Shoulder Impingement in Coeur d’Alene


Shoulder Impingement in girlShoulder impingement or impingement syndrome occurs when your acromion, the bone on top of your shoulder, rubs against or impinges on the tendon and the bursa. The bursa is a lubricating sac between the rotator cuff and acromion that enables the rotator cuff to glide freely when you move your arm. Impingement happens when the space between the acromion and rotator cuff narrows as you raise your arm to shoulder height. It is the rotator cuff that is the common source of pain in the shoulder as it relates to the impingement. If left untreated, a rotator cuff tear can occur. Shoulder impingement causes a dull, consistent pain, especially with overhead motions and can worsen in the evening or when trying to sleep.

Impingement syndrome can easily be misdiagnosed for many other conditions such as frozen shoulder, biceps tendonitis, and arthritis. Dr. Stowell will do a thorough physical and medical history examination with possible X-rays or even an MRI to accurately diagnose your condition.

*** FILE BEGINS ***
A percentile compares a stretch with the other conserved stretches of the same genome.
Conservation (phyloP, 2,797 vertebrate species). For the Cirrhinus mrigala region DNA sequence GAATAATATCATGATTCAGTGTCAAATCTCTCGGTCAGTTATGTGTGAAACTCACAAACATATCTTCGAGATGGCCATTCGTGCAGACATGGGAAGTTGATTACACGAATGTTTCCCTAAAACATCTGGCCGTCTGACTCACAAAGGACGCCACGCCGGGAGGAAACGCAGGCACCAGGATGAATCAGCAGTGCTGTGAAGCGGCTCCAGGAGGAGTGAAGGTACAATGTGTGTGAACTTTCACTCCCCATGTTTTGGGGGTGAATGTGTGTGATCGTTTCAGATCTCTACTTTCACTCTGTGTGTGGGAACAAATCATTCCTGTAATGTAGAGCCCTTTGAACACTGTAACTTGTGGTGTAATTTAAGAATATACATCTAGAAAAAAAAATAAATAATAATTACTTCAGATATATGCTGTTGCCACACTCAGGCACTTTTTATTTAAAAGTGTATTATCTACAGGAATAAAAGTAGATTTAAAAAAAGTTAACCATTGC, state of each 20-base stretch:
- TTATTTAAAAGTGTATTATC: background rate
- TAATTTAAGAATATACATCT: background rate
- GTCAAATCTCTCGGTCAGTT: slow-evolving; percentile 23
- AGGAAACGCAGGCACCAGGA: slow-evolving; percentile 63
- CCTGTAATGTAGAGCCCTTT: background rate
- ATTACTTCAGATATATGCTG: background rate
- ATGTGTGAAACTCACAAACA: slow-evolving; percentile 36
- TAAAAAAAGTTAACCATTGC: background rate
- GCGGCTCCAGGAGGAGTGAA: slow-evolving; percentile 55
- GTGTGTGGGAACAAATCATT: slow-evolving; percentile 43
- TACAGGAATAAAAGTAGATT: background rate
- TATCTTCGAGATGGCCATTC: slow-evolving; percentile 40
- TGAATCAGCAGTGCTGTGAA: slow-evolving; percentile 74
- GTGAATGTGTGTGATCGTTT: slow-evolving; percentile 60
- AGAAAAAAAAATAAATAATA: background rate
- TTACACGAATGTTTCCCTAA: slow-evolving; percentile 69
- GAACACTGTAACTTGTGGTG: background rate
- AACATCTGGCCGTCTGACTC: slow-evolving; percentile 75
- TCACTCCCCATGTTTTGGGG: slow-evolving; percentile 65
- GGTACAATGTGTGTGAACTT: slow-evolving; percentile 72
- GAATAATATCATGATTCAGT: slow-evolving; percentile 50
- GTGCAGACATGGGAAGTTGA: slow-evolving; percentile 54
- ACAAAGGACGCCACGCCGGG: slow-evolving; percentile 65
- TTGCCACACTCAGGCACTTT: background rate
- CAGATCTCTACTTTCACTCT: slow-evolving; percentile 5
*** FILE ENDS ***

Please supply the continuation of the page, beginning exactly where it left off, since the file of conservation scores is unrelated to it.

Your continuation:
Nonsurgical treatments that Dr. Stowell may recommend to treat your pain include:

  • Non-steroidal anti-inflammatory medication like aspirin or ibuprofen.
  • Steroid injections like cortisone.
  • Therapeutic exercises.

If nonsurgical treatments fail to resolve your problem, Dr. Stowell may perform an arthroscopic surgery called acromioplasty also known as subacromial decompression surgery. He will widen the space above and around the rotator cuff and debride the bursa and the tissues that are inflamed. This relieves pressure by expanding the room for soft tissues surrounding the rotator cuff. Many times, this procedure along with another surgical procedure like a rotator cuff repair is performed to treat the area near the symptoms responsible for your pain.

After your acromioplasty surgery, you will go home with a sling to wear for several days. Ice packs will need to be applied intermittingly to reduce swelling and relieve discomfort. Dr. Stowell will advise you of your post-op management instructions and may suggest physical therapy that will exercise your range of motion below the shoulder level for the first few weeks of recovery.

Within four to six weeks, you should be able to resume normal activities as long as you strictly adhered to avoid motions that would stress your joints and tendons like throwing, lifting, and swimming. After six weeks, Dr. Stowell may recommend a moderate strengthening program that include exercises above your shoulder. Recovery from shoulder impingement treated with an acromioplasty surgery usually takes about three to six months to heal completely. More challenging cases may take longer up to a year for full recovery.

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